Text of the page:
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J Am Coll Cardiol. 2010 Oct 26;56(18):1447-55. doi: 10.1016/j.jacc.2010.03.103.

Long-term clinical outcome based on aspirin and clopidogrel responsiveness status after elective percutaneous coronary intervention: a 3T/2R (tailoring treatment with tirofiban in patients showing resistance to aspirin and/or resistance to clopidogrel) trial substudy.

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Cardiovascular Institute, AOU S. Anna, Ferrara, Italy.



The purpose of this study was to investigate the long-term outcome after elective percutaneous coronary intervention in low-risk patients screened for aspirin and/or clopidogrel responsiveness in the 3T/2R (Tailoring Treatment With Tirofiban in Patients Showing Resistance to Aspirin and/or Resistance to Clopidogrel) trial.


The impact of aspirin and/or clopidogrel poor response on long-term outcome is debated.


Aspirin and clopidogrel response was measured with the VerifyNow system aspirin and P2Y12 assays. After percutaneous coronary intervention (PCI), death, stroke, and myocardial infarction were assessed up to 1 year.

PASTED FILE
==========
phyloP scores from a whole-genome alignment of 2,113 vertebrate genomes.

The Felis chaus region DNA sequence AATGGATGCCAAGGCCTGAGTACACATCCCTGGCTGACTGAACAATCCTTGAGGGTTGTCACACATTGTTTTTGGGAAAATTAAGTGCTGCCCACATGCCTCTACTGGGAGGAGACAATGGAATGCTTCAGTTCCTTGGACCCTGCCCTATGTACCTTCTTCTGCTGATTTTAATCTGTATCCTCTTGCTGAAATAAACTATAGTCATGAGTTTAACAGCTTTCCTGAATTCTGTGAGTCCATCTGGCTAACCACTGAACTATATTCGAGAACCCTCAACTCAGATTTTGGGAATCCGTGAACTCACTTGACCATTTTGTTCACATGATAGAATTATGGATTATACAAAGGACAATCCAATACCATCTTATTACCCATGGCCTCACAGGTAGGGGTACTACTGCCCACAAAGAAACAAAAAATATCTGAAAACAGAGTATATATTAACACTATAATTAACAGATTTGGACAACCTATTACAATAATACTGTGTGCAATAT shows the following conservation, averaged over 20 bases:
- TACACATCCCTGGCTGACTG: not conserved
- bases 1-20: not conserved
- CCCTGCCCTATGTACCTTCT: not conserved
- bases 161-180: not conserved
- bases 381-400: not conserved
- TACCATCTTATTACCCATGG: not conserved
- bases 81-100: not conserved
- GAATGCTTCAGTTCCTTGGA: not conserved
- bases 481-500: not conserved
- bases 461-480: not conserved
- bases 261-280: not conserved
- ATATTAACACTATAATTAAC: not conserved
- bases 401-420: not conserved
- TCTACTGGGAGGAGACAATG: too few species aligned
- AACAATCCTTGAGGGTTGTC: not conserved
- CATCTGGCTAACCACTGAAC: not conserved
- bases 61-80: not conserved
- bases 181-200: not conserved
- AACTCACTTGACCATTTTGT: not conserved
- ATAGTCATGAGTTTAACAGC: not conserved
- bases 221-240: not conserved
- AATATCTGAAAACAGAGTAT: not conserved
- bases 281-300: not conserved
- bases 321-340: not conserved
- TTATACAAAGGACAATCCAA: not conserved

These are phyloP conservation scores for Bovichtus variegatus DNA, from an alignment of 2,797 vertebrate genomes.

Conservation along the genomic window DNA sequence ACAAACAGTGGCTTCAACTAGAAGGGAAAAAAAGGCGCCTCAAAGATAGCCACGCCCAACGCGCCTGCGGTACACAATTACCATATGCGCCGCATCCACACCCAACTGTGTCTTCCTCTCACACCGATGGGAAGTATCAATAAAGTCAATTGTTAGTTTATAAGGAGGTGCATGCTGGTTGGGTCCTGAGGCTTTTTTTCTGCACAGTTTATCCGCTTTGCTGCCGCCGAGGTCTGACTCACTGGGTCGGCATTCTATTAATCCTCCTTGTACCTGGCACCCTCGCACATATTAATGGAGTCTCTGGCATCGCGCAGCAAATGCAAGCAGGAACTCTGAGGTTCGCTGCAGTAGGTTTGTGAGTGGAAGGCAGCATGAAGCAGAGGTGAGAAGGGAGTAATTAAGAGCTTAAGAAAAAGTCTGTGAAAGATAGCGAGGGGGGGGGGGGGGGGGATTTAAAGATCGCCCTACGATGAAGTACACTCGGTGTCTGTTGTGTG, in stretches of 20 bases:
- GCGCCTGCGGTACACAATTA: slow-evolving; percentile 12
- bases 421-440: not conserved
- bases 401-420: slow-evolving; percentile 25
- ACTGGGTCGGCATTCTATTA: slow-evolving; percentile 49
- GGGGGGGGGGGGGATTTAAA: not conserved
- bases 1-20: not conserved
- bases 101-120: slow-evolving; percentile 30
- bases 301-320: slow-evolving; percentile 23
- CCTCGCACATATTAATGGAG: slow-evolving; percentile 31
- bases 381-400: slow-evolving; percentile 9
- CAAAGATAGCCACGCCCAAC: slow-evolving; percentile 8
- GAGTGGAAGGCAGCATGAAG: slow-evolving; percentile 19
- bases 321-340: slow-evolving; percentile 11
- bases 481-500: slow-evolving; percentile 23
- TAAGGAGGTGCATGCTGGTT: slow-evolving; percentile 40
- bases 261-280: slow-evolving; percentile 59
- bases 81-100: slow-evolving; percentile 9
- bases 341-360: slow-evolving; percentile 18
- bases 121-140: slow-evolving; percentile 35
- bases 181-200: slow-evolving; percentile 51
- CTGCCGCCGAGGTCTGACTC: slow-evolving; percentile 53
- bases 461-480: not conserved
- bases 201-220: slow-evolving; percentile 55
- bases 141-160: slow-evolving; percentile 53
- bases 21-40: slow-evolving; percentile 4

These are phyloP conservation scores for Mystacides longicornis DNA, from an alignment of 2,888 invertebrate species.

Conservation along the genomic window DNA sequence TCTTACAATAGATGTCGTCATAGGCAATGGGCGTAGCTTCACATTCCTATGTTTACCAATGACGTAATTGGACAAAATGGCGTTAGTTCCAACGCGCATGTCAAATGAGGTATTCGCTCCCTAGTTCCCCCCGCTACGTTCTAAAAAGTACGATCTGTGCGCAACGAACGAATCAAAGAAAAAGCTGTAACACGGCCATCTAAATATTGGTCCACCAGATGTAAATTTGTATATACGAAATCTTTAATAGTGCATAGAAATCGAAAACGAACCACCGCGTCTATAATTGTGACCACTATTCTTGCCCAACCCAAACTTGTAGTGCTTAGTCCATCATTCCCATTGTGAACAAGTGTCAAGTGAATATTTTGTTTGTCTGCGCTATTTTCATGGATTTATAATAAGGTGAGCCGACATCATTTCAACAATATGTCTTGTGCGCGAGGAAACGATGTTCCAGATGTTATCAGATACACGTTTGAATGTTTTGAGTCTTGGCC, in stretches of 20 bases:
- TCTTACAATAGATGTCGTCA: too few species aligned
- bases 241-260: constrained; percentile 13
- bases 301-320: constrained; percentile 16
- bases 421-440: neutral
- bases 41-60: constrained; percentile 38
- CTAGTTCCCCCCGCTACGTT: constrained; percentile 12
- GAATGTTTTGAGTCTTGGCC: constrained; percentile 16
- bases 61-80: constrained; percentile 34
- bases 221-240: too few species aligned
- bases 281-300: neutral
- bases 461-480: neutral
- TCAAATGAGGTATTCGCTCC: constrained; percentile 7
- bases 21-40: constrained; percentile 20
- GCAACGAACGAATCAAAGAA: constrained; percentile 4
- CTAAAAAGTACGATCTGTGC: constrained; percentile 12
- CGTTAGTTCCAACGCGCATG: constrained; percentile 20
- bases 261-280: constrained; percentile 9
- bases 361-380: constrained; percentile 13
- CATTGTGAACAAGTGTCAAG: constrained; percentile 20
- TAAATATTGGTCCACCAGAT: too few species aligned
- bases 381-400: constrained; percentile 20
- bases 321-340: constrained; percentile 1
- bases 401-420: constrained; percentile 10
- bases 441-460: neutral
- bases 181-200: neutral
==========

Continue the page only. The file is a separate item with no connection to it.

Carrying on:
Overall, 1,277 patients were screened, and 826 (65%) were treated with PCI. In all, 124 patients were found to be aspirin poor responders, and there were 179 clopidogrel poor responders (totally, 278 poor responders). The 1-year end point was significantly higher in poor responders as compared to full responders (15.8% vs. 8.6%, p=0.002), which is principally due to more myocardial infarction occurrence. At multivariable analysis, clopidogrel poor response emerged as an independent predictor (hazard ratio: 1.15, 95% confidence interval: 1.03 to 1.28). Receiver-operator characteristic analysis identifies≤23 of percentage of platelet inhibition and ≥208 of P2Y12 reactivity units as optimal cut offs to predict 1-year end point. Excluding periprocedural events, also peri-PCI myocardial infarction, which is strongly related to aspirin/clopidogrel poor response, was an independent predictor (hazard ratio: 1.25, 95% confidence interval: 1.14 to 1.37). Glycoprotein IIb/IIIa inhibitor administration reduces this risk in poor responders (21.2% vs. 34.7%, p=0.02), but not in full responders (6.3% vs. 6.5%, p=0.8).


Poor response to clopidogrel is an independent predictor of periprocedural myocardial infarction and worse 1-year outcome in low-risk patients undergoing PCI, whereas poor response to aspirin failed to predict a worse outcome. Contrary to what was observed in poor responders, glycoprotein IIb/IIa inhibitor therapy failed to provide a benefit in aspirin and/or clopidogrel full responders.

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